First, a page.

The common types of cataract include:
Nuclear cataract (Cataracts affecting the centre of the lens)
Subcapsular cataract (Cataracts affecting the back of the lens)
Posterior cataract (Cataracts affecting the edges of the lens)
Congenital Cataract (Cataracts people are born with)
The eye lens is mostly made up of water and protein-tissues with these tissues arranged in a precise way that keeps the lens clear and transparent. Age-related factors and other medical conditions cause these protein-tissues within the lens to break down and clump together, clouding small areas within the lens.
- Blurry or foggy vision
- Nearsightedness (in older people)
- Problems driving at night
- Double vision in a single eye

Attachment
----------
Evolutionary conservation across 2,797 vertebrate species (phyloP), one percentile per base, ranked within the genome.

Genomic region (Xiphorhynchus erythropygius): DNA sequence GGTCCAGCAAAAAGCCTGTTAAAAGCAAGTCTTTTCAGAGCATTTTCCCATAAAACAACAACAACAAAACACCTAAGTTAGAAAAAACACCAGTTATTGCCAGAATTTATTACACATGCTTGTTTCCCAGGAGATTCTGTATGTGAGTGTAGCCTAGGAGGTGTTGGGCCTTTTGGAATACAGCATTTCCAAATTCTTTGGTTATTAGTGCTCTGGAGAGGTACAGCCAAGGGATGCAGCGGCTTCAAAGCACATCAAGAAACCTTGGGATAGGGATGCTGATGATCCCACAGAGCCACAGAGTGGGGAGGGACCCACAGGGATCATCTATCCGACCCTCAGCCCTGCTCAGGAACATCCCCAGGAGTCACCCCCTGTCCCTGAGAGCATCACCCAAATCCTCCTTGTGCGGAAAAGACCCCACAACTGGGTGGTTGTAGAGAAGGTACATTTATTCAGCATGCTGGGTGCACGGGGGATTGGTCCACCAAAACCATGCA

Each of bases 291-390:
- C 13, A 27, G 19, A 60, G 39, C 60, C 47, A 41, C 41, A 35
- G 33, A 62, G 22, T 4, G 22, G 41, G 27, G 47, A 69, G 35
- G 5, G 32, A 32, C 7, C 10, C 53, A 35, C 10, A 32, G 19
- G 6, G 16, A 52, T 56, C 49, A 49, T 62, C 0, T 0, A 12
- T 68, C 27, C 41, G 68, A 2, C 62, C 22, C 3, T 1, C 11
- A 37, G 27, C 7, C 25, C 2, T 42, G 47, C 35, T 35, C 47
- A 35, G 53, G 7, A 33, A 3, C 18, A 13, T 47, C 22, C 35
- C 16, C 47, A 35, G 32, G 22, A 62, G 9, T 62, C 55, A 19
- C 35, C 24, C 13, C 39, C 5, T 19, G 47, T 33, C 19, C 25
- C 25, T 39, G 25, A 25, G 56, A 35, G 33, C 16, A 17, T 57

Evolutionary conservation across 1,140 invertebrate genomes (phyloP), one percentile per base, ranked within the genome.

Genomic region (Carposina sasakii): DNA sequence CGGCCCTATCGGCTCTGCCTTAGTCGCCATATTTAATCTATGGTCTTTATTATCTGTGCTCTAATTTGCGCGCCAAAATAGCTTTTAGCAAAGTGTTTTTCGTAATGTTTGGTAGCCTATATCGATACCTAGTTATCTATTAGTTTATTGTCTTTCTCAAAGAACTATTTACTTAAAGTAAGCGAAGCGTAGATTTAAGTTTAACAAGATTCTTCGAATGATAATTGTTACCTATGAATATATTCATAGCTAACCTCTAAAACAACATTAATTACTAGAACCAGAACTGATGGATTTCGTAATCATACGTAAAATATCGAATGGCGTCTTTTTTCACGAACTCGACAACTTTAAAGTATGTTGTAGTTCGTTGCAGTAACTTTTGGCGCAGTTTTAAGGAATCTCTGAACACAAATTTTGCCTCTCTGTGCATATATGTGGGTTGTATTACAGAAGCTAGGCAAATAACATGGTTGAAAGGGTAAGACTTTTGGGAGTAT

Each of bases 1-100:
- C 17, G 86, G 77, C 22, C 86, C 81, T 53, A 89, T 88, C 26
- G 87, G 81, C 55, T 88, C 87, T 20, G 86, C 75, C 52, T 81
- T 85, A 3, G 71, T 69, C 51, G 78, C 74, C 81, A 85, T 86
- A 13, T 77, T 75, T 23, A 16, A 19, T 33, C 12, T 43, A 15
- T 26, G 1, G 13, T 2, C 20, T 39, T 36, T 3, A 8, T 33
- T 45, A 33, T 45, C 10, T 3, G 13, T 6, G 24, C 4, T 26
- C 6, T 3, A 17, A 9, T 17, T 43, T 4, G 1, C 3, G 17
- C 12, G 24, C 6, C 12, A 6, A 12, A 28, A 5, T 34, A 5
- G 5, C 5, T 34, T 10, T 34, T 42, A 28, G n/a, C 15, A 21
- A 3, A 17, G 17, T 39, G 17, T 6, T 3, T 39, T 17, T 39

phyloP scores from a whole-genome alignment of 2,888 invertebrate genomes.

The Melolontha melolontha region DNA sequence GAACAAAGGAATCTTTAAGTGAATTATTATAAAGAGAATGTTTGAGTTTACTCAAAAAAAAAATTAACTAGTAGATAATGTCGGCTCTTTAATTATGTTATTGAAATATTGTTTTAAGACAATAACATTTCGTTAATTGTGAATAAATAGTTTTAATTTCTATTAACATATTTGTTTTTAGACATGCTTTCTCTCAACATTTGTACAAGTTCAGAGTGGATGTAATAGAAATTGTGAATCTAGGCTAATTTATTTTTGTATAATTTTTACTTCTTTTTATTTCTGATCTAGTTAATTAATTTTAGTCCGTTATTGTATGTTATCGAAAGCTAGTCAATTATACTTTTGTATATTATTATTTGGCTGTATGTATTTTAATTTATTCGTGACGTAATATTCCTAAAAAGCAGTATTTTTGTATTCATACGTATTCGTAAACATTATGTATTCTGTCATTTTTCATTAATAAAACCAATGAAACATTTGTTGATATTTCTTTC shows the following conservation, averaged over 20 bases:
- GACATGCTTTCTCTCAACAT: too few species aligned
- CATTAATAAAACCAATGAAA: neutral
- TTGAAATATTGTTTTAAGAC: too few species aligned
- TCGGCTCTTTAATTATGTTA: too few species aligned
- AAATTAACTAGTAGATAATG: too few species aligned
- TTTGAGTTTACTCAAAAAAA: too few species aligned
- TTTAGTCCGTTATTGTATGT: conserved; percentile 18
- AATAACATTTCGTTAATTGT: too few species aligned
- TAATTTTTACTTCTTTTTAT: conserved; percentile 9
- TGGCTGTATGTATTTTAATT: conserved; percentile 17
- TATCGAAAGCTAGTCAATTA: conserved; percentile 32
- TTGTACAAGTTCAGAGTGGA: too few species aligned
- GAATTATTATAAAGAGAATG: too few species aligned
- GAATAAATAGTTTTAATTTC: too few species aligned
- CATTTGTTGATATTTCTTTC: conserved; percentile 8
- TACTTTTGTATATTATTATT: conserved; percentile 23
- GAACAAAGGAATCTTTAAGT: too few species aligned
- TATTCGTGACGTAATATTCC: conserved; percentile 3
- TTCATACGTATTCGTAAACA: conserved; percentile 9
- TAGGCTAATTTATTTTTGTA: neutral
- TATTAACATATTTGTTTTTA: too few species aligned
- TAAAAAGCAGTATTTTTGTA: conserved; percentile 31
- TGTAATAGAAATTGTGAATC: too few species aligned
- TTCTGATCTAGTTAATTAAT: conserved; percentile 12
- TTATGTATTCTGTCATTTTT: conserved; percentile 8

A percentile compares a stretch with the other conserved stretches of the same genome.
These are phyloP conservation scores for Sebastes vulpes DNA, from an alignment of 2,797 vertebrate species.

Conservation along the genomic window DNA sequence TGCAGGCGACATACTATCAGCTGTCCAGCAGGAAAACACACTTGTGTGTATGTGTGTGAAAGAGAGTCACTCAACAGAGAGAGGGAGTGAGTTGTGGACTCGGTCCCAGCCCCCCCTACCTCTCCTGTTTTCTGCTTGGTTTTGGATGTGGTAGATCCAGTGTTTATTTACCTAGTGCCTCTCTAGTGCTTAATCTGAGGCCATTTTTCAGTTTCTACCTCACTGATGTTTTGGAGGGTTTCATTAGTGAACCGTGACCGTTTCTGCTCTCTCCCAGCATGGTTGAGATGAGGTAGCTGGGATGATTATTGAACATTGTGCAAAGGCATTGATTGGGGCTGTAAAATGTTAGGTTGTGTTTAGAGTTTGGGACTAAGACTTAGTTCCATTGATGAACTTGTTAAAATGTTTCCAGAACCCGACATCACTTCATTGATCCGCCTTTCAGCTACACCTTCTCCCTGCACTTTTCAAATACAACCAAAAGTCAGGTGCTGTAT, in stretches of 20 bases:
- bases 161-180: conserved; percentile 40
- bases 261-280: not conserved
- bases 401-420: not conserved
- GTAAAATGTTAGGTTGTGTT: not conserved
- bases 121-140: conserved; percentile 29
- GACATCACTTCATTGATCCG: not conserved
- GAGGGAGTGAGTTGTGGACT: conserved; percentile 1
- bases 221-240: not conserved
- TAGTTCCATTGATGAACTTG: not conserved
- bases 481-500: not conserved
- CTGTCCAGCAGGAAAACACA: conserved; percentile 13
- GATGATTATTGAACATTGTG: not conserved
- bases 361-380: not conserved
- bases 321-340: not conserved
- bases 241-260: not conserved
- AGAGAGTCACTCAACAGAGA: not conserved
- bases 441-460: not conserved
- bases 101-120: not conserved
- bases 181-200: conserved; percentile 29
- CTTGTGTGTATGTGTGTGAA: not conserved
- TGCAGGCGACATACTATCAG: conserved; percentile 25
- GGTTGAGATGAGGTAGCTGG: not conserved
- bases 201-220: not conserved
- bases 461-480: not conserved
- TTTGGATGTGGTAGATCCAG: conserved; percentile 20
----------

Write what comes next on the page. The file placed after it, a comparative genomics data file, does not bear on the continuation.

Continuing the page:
- Fading or yellowing of colours
- Seeing halos around lights
- Troubles with bright lights
- U.V light exposure
- Previous eye injury or inflammation
- Heavy drinking
- High blood pressure
- Previous eye surgery
- Prolonged use of corticosteroid medications
- Basic eye examination by an eye doctor
- Eyeglasses/ contact lenses during early stages
A pterygium, also known as surfer’s eye is a wing-shaped fibrovascular growth. It is a degenerative condition in which the conjunctiva or mucous membrane which is non-cancerous covers the white part of the eye over the cornea. The non-cancerous growth is often shaped like a wedge. It neither causes problems nor visual impairment but should be removed if it obstructs or interferes with vision.
Pterygium is of two types: Progressive and Atrophic
The exact cause of pterygium is not clear, but it is believed that there is a dysfunction in the stem cells situated near the corneoscleral junction, which results in its formation.
- Redness and pain in the eye
- Diminished vision
- Dryness, grittiness or foreign body sensation
- Excessive U.V exposure
- Wind and dust (dryness in the eye)